People laugh in the darkened room, the seats creak, and from the bathroom a reek invades everything. It's nighttime at a Havana movie theater and the audience is enjoying the most recent Cuban comedy. Titled For Sale, it was directed by the well-known actor Jorge Perugorría and has already been shown in an extended series of openings. A controversial film that provokes laughter on the one hand, and fierce criticism on the other, it has its favor that it doesn't leave its viewers indifferent. Either they laugh with pleasure, or get up in the middle of the screening and leave. Such reactions are also symptomatic of how we Cubans respond to certain issues, work and people. We tend to love or repudiate; to applaud or reject, with no intermediate points.
This is a humorously macabre story, with dead people who must be disinterred at the cemetery in the middle of the night. The script takes us by the hand through the absurdity of a reality where the sale of a tomb and the bones sheltered within it is the only path to financial relief for a young professional. For Sale unwinds in an also cadaverous Havana, a city of faded houses with balconies on the point of collapse. It presents us with a society where scruples and urges give way before the imperatives of survival. A wake-up call about the ferocious pragmatism that invades us, leaving nothing safe. A metaphor, perhaps, of a time in which the past is viewed with irreverence and a desire to liquidate it, by we who live in the present.
In its favor, the movie also makes several references to the classics of Cuban filmography. The well-known game of mirrors -- the film within the film -- amplified and referenced. An explicit tribute to Tomás Gutiérrez Alea (Titón) and Juan Carlos Tabío. The Death of a Bureacrat, For Trade, Strawberry and Chocolate, are some of the films referred to throughout the movie. However, some of these references pass unnoticed by a large audience, one that younger or less versed in national cinema doesn't know its antecedents. Rather than a difficulty, this lack of reference points allows another way to understand the story being told. If the script wanted to turn these hints into evocations, they're left for many as events at the same level as others. The trick of the lens looking into the lens needs an aware viewer, otherwise it's seen as one more point in the story.
And then came the actor...
The figure of the director also cast as one of the protagonists is something new in the cinematography of the island.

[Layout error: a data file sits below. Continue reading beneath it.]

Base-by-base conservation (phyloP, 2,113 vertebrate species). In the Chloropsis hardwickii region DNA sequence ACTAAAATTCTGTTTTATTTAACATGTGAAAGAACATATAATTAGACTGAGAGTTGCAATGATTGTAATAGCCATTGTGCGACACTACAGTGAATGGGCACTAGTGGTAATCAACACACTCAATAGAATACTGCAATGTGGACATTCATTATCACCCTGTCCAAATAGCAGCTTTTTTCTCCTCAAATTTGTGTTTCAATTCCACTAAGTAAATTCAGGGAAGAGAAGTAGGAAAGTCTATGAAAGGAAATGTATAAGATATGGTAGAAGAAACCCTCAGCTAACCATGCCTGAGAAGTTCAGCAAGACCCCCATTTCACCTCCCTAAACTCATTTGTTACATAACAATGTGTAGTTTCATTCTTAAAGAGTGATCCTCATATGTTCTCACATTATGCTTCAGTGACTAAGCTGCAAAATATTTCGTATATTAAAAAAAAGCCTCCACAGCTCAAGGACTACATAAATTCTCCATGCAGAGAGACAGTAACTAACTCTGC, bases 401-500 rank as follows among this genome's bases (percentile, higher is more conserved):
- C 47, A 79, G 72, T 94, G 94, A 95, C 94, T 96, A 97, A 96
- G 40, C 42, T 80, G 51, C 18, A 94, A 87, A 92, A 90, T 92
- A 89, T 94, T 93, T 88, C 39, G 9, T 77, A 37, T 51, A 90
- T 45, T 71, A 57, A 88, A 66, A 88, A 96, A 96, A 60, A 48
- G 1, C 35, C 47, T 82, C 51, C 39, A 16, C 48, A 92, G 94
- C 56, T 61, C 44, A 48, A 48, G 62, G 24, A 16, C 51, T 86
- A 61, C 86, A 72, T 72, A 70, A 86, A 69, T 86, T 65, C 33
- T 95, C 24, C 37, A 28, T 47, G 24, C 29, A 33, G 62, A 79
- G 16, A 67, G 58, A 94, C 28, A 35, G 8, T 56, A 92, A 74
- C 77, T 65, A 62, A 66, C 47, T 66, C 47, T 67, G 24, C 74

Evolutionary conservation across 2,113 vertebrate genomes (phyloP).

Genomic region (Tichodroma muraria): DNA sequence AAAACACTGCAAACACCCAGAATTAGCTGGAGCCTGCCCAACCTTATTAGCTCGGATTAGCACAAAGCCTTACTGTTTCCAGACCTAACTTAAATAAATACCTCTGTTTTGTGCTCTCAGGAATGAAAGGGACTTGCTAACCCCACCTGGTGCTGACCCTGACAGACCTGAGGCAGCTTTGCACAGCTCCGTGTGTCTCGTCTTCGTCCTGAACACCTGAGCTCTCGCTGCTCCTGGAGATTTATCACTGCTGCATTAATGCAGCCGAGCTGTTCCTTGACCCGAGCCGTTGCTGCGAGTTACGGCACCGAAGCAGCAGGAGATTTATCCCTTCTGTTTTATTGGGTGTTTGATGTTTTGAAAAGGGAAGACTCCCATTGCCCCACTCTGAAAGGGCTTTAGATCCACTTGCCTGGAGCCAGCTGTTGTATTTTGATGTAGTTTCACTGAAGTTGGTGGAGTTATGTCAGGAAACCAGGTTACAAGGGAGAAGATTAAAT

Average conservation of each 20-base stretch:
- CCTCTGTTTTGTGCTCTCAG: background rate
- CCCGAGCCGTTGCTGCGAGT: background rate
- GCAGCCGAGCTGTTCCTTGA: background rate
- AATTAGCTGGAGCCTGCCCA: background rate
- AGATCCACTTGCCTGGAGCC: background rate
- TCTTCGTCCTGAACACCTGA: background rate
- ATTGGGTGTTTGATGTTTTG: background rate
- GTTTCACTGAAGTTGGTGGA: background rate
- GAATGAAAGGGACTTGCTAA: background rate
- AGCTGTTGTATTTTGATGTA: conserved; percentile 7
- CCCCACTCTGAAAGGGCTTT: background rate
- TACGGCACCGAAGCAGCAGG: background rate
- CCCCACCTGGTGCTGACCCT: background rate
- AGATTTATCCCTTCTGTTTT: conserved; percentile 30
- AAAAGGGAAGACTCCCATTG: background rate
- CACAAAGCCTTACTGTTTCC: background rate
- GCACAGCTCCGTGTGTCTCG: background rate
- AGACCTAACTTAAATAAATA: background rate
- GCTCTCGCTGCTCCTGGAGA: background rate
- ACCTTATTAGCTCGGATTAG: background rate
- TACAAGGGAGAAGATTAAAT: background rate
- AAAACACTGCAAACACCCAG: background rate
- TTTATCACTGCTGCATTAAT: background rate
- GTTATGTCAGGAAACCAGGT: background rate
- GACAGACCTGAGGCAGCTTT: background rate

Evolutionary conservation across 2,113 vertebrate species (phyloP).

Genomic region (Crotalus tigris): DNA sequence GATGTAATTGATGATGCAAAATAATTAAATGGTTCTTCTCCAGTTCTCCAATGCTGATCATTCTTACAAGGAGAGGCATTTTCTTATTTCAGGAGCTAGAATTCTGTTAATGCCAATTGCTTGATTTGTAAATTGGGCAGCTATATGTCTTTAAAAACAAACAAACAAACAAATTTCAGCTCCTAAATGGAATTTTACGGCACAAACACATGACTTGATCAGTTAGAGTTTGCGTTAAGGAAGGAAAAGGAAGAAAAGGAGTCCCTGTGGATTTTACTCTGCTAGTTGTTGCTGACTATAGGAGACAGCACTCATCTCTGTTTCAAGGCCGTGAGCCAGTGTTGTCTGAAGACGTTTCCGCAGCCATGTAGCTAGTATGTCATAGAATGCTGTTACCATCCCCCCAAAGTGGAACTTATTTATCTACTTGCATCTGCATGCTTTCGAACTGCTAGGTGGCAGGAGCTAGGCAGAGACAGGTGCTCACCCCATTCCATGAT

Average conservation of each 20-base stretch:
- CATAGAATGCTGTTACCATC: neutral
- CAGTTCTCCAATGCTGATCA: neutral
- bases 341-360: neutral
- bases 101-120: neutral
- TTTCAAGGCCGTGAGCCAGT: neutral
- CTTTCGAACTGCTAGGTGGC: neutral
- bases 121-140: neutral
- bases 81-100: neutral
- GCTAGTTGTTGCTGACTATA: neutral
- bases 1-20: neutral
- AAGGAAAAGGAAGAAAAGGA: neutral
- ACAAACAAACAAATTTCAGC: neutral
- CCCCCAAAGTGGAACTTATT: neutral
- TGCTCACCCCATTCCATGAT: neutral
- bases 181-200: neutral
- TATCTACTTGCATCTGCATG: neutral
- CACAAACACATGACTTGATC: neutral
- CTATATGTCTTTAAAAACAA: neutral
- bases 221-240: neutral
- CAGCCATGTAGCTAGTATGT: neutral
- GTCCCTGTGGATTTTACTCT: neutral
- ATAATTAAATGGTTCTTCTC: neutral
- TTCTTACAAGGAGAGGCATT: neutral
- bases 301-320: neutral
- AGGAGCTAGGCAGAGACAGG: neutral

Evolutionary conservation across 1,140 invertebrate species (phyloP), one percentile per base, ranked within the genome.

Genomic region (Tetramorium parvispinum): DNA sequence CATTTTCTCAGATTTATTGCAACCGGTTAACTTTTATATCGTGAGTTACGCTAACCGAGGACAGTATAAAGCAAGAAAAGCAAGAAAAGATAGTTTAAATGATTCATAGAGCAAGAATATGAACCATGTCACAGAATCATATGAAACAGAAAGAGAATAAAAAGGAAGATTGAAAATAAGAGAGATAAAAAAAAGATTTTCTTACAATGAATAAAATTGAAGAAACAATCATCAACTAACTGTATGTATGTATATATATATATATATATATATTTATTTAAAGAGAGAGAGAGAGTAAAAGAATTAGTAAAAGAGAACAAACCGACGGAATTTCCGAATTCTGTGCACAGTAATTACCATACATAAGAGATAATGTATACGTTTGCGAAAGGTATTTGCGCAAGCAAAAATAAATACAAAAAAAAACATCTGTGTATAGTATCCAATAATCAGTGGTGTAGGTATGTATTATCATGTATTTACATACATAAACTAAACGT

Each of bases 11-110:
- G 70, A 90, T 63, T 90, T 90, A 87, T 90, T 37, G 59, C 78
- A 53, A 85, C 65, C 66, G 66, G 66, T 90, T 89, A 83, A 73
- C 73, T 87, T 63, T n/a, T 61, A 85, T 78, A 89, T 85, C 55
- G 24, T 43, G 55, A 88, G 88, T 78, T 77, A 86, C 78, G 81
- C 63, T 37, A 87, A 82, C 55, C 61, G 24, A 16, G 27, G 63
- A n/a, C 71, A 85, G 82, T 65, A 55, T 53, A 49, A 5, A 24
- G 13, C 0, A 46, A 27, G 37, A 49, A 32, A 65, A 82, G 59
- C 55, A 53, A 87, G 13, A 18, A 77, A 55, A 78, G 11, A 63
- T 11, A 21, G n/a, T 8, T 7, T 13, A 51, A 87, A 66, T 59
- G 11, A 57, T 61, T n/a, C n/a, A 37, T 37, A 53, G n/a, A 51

Few native directors have alternated between both sides of the camera. In For Sale, the union of these roles doesn't occur in the cautious manner of Alfred Hitchcock, where we see, for a few seconds and in the shadows, his chubby profile. In this case the spectator senses that the character of Noel recalls, too much, the actor who plays him, perhaps because his designer and interpreter are the same person. It is clear, however, that the entire filming must have been like a huge party for all the participants. To the point that at the end of the filmstrip it rushes to conclude in a great celebration where it seems to offer a solution to all the problems. An abrupt and often repeate, closing in Cuban comedies, that bore more than entertain.
Although with Nácar, the female protagonist, the script reaches for it, it misses an intimacy, leaving only a timidity that is not credible. Lacking the weight of interior emotion that has nothing to do with the easy laugh, something we have become accustomed to in movies made in Cuba. The excessive sex scenes and erotic allusions, designed to fill theater seats, in hopes of seeing a nipple here, a thigh there... a couple kissing in the shower. "Wankers" all over the country are pleased with a script that offers them many minutes of bedrooms, beds, cunnilingus and even lesbian moments. Another contribution to the hackneyed stereotype of a hyper-eroticized national identity obsessed with the pleasures of the body. The ideological clichés are harmful, but the carnal also echoes banal and enduring perceptions.
If you have to sacrifice the dead to feed the living...
Beyond the pitfalls and limitations of For Sale, its main achievement is to convey a message of particular importance for Cubans today. Filled with laughter, the myths of the past are picked apart, yesterday's buried bodies are liquidated. The dead stay dead and serve only in regards to the imperatives of the living, every minute of the film seems to tell us. The corpse of the protagonist's father, an ideologically inflexible man, at the end of the reel is a mere mannequin in an exposition. Played by the actor Mario Balmaseda in the manner of a rigid Lenin, index finger raised, this character embodies the political leaders whose old-fashioned speech provokes laughter more than sympathy. Leaders and ideas in liquidation once their time is passed; the stark conclusion of this filmstrip.
I am among those who stayed until the final minute of Jorge Perugorría's film. I laughed through several of its scenes and reflected during others. Despite my own objections and criticisms, I preferred to find its nuances and intermediate points. I gave it a chance and I think it was worth it. Because through its 95 minutes, the script reaffirmed an idea I have pondered for years: no one can bear so much past, carrying on their back the weight of all the deceased. A nation is not a cemetery where the living must comply with the designs of those who are gone. The same thing ends up happening to political last wills and testaments as happens to the bones in the film For Sale: they are auctioned off for the imperatives and pragmatism of now.